But Mike Lester gets the prize for provoking laughter. Since Mike is a nefarious conservative editoonist, I assume the guy on the right with the extremely idiotic reaction is a liberal‚ÄĒthat‚Äôs Mike‚Äôs usual target; and here, the baseball cap on backward seems to validate my interpretation, which, otherwise, I arrived at from Mike‚Äôs reputation rather than from the images in the cartoon itself. It‚Äôs a very funny cartoon, but its target seems to me out of range if we consider only the picture itself. Maybe tomorrow, Mike and the other legions of right-thinking people will have other images to bestow upon us.
In the meantime, I‚Äôve consoled myself by taking an antidote to Thomma‚Äôs theatrical histrionics. Esther Cepeda, a columnist syndicated by the Washington Post Writer‚Äôs Group, quoted Arianna Huffington and Jeb Bush on the election‚Äôs outcome:
“Huffington told ABC News that Americans should not fall into the trap of over-interpreting a Republican victory: ‚Äė[It] does not mean that the nation is rejecting Democrats and affirming Republicans; it means that they are rejecting the way our institutions are working, that they have a deep mistrust of all establishments and that basically our system has not worked for them.‚Äô”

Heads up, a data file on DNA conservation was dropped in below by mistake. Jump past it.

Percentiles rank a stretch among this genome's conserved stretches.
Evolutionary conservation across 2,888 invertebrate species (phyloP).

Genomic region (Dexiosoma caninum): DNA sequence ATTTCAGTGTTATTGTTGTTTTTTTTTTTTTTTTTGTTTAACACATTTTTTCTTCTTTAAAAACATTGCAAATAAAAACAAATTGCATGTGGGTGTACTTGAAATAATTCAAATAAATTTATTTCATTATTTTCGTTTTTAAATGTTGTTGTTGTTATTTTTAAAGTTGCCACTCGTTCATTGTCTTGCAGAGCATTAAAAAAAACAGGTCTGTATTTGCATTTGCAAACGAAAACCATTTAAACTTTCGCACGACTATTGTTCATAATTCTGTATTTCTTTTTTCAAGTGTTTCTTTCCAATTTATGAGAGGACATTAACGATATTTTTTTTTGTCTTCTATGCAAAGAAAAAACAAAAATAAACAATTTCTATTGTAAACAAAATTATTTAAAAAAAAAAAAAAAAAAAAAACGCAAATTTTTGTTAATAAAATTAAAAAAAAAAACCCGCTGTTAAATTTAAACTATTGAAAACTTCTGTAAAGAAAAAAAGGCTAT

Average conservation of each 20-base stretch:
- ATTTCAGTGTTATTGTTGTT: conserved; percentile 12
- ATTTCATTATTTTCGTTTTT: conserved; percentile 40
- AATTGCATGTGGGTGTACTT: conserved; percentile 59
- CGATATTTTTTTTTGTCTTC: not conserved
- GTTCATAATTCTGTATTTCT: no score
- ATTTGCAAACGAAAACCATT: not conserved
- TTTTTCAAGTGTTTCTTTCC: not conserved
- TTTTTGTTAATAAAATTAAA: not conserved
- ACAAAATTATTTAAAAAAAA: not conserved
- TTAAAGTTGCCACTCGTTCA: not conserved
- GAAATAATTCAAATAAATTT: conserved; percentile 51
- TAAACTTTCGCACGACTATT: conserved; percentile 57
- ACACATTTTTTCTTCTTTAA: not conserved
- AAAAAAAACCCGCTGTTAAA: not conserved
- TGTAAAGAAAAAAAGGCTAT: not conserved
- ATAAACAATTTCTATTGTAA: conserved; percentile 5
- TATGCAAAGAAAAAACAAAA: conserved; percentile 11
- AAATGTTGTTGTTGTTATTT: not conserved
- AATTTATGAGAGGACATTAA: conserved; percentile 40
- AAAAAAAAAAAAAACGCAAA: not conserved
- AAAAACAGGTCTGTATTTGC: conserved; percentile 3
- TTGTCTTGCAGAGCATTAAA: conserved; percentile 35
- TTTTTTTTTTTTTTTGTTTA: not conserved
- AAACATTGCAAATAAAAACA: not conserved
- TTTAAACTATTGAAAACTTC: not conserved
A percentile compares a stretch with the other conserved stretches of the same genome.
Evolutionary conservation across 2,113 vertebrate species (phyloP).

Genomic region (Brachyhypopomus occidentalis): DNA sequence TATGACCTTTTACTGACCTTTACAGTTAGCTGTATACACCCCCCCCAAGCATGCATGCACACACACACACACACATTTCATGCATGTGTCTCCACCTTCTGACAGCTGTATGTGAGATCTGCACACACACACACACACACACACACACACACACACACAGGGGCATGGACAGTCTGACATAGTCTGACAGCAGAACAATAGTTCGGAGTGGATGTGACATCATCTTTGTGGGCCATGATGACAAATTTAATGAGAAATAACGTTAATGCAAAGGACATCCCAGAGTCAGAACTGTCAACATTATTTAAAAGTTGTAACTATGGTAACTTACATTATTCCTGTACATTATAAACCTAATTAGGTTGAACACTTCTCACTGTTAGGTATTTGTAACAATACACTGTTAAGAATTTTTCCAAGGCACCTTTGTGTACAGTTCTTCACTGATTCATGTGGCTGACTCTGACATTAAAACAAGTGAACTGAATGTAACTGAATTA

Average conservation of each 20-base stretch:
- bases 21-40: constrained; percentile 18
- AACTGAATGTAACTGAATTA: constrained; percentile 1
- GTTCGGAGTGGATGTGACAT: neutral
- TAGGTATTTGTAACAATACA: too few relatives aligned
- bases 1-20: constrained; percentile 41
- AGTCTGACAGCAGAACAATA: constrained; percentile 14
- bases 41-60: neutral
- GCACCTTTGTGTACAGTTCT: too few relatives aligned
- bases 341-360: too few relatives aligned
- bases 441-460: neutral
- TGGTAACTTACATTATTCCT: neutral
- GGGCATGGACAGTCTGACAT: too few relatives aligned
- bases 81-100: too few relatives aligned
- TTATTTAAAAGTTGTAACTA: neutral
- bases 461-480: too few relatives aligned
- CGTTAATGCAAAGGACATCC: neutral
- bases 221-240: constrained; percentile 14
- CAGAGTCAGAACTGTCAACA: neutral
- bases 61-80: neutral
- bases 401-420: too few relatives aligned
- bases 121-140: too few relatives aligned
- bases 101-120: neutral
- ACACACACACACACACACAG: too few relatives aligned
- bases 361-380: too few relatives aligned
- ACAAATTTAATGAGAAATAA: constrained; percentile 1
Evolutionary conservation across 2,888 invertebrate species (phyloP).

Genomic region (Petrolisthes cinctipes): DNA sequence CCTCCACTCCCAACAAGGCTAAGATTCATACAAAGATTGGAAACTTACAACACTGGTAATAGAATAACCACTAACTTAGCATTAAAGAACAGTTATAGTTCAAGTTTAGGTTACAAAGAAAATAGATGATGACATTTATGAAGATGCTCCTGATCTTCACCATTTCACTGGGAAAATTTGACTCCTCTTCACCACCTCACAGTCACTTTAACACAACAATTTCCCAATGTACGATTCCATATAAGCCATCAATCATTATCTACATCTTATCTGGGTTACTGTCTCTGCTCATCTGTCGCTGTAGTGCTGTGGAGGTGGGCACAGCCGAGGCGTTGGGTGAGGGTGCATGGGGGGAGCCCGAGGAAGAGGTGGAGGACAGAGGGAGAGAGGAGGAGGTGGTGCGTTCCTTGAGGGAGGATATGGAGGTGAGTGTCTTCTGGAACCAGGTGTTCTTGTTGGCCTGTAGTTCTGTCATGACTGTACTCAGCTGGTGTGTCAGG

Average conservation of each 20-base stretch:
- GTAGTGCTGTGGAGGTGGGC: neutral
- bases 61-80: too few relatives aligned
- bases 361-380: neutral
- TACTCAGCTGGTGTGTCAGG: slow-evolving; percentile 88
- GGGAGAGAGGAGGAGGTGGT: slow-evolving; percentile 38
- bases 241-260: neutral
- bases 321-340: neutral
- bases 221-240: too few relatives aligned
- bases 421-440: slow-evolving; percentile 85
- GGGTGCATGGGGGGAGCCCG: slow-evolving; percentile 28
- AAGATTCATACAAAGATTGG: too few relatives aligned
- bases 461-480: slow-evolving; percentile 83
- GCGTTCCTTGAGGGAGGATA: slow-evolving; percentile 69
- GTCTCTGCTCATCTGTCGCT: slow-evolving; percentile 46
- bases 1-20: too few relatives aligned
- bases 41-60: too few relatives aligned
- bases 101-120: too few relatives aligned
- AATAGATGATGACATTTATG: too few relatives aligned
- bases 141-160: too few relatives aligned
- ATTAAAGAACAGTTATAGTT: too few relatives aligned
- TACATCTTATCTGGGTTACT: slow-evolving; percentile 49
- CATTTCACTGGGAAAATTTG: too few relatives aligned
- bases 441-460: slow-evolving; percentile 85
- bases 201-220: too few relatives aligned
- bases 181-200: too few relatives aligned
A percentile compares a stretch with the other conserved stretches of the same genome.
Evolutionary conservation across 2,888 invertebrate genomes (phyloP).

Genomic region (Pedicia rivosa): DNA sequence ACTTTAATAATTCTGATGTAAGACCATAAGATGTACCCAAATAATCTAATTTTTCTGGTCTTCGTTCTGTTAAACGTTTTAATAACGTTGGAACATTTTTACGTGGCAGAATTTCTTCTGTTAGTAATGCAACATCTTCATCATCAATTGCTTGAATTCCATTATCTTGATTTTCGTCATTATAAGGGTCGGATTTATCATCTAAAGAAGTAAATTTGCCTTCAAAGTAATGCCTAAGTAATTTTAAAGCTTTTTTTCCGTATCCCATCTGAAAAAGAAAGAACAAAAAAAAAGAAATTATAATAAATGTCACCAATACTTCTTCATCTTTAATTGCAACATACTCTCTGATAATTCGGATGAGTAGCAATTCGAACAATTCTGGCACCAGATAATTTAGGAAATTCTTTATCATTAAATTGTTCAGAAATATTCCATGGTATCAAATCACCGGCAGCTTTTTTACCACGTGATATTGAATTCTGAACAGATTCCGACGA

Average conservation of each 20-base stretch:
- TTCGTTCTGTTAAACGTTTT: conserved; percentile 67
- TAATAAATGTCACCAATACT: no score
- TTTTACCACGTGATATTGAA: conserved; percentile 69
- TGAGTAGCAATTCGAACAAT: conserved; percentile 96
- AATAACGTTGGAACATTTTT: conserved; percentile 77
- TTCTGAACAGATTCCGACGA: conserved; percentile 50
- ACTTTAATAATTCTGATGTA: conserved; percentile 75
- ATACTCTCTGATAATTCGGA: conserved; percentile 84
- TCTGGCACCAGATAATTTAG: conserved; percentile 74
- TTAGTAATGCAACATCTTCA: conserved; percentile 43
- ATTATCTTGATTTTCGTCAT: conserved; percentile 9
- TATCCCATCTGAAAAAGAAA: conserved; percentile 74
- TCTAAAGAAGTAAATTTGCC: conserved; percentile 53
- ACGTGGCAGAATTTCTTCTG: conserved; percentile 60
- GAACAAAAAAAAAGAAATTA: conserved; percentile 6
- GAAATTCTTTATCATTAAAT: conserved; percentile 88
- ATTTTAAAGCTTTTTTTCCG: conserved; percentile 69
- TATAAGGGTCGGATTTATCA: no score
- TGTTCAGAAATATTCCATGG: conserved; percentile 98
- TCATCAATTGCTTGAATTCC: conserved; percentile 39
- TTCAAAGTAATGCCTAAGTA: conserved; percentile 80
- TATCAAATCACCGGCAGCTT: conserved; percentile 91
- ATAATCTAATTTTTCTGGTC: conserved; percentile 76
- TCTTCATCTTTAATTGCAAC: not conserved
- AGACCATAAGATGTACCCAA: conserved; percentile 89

And Bush chimed in to agree: “The looming victories for Republican candidates … is not a validation of the Republican Party at all,” he said in a New York Times interview, adding that the real message was one of “disgust with the political class” for not cooperating on kick-starting the economy and getting people back to work. Guess who‚Äôs not been cooperating? And yet, they‚Äôve been “swept” into power.
Then Cepeda asks the crucial questions: “Now that the winners have been sorted form the losers, who will actually lead? … Will the Republicans finally formulate a game plan that involves something more than merely tearing President Obama to shreds and [instead] attempt to work toward the meaningful changes the voters have asked them for?”
Good questions. So far, I haven‚Äôt seen anything approaching a meaningful response from the Gigantic Obstructionist Pachyderm.
But before we go, here‚Äôs Mike Keefe‚Äôs take on the election. The imagery is not metaphorical at all, but the message is indisputable.